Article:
Men with smaller testes than others are more likely to be involved in hands-on care of their toddlers, finds a new study by anthropologists at … Read more
Two leading neurology researchers have proposed a theory that could unify scientists’ thinking about several neurodegenerative diseases and suggest therapeutic strategies to combat them. The … Read more
A new analysis has found that among patients with chronic lymphocytic leukemia, African Americans more commonly present with advanced disease, and they tend to have … Read more
The Rollins School of Public Health at Emory University launched its annual update of AIDSVu on National HIV Testing Day yesterday, including new interactive online … Read more
Evolution, it seems, sometimes jumps instead of crawls. A research team led by a University of Chicago scientist has discovered two key mutations that sparked … Read more
An essential question confronting neuroscientists and computer vision researchers alike is how objects can be identified by simply “looking” at an image. Introspectively, we know … Read more
Skeletons don’t lie. But sometimes they may mislead, as in the case of bones that reputedly showed evidence of syphilis in Europe and other parts … Read more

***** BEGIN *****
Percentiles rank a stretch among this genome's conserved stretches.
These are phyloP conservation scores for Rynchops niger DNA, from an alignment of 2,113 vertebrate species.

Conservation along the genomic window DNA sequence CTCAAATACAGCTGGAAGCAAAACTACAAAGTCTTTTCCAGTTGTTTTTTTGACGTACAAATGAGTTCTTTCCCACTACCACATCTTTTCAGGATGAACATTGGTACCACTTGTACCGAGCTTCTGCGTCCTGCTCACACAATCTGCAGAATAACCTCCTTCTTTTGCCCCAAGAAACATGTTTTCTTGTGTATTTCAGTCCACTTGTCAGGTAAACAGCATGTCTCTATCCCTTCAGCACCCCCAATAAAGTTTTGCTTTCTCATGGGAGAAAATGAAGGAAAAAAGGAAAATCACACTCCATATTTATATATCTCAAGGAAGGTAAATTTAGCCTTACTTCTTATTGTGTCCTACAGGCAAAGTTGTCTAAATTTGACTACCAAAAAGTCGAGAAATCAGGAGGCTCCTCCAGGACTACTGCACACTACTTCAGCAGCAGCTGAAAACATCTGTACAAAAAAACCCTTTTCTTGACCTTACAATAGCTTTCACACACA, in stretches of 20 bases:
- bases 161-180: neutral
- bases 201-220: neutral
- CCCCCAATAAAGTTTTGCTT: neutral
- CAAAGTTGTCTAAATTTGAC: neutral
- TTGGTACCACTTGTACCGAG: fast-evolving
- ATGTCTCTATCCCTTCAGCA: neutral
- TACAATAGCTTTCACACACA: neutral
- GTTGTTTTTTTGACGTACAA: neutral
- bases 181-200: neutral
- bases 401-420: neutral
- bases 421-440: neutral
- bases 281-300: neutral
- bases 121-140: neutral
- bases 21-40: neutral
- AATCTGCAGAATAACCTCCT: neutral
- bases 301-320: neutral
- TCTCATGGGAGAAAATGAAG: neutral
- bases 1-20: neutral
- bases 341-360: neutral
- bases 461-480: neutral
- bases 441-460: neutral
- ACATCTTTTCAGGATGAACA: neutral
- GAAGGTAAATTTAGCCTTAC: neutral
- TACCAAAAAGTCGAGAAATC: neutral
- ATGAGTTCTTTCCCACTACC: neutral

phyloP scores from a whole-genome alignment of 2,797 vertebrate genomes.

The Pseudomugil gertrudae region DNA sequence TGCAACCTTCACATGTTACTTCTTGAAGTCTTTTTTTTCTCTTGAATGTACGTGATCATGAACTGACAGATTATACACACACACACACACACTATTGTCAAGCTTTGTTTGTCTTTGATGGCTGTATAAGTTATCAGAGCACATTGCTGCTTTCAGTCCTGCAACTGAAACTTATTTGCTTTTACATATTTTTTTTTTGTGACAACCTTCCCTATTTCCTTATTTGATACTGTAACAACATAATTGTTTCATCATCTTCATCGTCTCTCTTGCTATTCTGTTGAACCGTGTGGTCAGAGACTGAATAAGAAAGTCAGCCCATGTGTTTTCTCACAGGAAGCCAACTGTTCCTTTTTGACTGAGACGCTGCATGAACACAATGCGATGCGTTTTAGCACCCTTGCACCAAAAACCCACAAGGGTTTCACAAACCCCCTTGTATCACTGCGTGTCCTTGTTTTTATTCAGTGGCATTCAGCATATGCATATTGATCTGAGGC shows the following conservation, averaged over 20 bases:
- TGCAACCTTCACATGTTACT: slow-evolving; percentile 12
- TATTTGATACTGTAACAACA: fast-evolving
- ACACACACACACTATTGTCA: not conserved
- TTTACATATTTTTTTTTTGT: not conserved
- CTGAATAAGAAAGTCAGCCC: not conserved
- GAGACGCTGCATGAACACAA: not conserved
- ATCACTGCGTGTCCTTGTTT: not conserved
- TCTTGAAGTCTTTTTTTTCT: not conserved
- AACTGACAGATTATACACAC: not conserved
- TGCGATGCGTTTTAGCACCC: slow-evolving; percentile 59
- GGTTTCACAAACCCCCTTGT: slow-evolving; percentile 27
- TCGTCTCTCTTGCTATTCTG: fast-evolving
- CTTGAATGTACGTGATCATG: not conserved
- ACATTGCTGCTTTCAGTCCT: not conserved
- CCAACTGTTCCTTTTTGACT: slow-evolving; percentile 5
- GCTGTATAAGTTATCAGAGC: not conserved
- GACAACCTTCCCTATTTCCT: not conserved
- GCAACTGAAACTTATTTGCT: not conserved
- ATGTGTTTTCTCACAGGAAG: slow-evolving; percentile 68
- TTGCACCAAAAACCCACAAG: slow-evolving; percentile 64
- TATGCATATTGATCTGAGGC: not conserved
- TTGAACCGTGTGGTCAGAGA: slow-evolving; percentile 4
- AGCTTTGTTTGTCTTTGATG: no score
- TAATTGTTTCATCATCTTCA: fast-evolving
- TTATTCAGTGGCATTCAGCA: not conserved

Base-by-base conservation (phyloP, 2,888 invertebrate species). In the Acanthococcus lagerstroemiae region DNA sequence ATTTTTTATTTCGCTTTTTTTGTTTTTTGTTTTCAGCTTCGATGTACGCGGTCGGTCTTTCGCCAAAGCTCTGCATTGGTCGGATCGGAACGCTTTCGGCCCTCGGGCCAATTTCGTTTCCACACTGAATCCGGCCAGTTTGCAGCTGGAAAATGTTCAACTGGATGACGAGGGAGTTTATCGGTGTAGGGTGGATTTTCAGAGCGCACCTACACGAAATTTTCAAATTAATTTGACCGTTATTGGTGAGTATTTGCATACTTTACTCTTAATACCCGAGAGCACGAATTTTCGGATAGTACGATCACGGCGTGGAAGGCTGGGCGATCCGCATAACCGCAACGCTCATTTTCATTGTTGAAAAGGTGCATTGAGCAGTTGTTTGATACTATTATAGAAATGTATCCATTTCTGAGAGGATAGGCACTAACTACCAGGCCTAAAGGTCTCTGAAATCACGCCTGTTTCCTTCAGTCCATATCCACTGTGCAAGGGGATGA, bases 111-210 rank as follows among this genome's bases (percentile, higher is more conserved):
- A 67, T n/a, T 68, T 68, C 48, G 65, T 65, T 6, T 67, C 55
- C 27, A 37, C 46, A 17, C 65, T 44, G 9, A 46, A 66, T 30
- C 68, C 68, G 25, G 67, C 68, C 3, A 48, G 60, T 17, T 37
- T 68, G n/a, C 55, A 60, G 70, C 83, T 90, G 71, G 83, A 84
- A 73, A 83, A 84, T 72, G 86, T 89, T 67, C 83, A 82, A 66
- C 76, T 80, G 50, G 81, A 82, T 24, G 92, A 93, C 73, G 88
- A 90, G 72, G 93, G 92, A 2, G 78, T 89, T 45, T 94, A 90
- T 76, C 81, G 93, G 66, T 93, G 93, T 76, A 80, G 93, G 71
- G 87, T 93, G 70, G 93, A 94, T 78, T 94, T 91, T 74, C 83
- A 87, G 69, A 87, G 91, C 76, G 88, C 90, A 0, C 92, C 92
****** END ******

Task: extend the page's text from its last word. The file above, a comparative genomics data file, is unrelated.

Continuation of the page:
PROVIDENCE, R.I. [Brown University] — Seemingly healthy adults, if they were abused or neglected during childhood, may suffer physiological consequences decades later. In research published online last week by the journal Neuropsychopharmacolog…
Uninsured cancer patients pay more than twice as much out of pocket for their medical care than insured patients, but end up receiving half as much care, according to a new report. Hispanic cancer patients may be especially vulnerable within this trend: 20 percent of Hispanic cancer patients under age 65 lack insurance, compared with 11 percent of all uninsured cancer patients under age 65.
If medical scientists sometimes find it hard to recruit enough volunteers — especially blacks — to participate in research studies, there may be a good reason, a new University of North Carolina at Chapel Hill study shows. A surprisingly high percentage of Americans asked — almost 80 percent of blacks and 52 percent of whites — were suspicious that they might be used as “guinea pigs” without their consent
The total package of good physical and mental health is elusive for most American adults, according to new research. Two-thirds of U.S. adults participating in a 1995 survey reported some degree of physical or mental infirmity that kept them from being completely healthy. The remaining third of the survey group was split into nearly equal percentages of completely healthy and completely unhealthy individuals, say the study’s authors.